One of the few people in the United States who actually repairs water damaged phones tells us how he does it.
One time, I misjudged the depth of a creek, stepped in, and was literally in over my head. Not that big of a problem, except I had various electronics in my backpack. As thousands (millions?) of people have done, I stuck my phone and camera in a bowl of rice and waited. A few days later, I pulled them out. Neither worked.
Of course they didn't. Rice is not a magical phone saving device, as Trent Dennison, a nurse turned iPhone repairman will tell you.
Dennison is one of the very few people in the United States who actually knows how to repair water damaged phones. For the last year, he's been on a personal mission to stop people from ruining perfectly good rice with waterlogged phones. As Dennison explains, corrosion starts immediately after water touches an electronic device's internal components; the only way you can reliably repair the phone is by getting rid of that corrosion. We get into the science of water damage and talk about what you should do if your phone decides to go for a swim—counterintuitively, your best bet may be to immediately drown your phone in rubbing alcohol, for reasons he explains in the podcast.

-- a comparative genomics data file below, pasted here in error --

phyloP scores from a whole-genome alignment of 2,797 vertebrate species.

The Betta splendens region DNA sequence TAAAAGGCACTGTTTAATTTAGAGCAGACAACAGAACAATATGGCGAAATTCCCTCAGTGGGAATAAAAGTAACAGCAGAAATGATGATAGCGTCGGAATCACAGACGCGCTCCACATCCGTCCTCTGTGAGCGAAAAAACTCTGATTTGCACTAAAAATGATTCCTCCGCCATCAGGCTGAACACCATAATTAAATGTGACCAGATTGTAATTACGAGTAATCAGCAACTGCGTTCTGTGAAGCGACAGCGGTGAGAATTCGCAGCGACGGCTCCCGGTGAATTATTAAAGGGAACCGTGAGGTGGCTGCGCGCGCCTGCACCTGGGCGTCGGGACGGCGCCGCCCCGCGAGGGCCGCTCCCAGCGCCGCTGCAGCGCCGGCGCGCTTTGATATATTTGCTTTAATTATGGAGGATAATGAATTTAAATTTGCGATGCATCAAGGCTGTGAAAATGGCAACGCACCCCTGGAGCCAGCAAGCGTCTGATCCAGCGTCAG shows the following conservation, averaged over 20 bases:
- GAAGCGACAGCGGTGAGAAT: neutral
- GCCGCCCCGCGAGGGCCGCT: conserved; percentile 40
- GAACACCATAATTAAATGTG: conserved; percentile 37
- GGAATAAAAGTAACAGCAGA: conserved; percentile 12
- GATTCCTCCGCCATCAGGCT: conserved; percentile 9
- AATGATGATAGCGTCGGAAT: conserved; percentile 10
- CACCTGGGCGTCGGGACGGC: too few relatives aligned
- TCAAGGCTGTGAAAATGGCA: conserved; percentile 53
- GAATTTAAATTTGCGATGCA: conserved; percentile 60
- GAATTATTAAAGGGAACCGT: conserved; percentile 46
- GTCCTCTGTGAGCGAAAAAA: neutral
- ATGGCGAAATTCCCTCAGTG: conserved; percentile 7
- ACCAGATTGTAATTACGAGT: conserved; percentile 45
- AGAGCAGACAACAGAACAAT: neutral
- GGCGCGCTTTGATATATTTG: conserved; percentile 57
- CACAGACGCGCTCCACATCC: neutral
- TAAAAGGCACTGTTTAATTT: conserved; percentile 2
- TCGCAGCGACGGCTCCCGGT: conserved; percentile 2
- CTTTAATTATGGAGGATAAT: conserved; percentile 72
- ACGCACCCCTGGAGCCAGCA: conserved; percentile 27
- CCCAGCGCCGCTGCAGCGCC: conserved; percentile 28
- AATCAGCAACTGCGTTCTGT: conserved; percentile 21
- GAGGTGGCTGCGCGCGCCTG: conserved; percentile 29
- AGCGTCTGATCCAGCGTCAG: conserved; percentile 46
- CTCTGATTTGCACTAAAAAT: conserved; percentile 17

Because we at Motherboard like to make you eat your (delicious) vegetables along with our more easily consumable content, we called in Charles Duan, director of Public Knowledge's Patent Reform Project to talk with us about why independent repair professionals like Dennison are important—and why the right to repair your devices is at risk. Everyone from Apple to John Deere is hoping to use a poorly written copyright law and other tricks to make it as hard as possible—perhaps illegal—for you to repair things you should ostensibly own.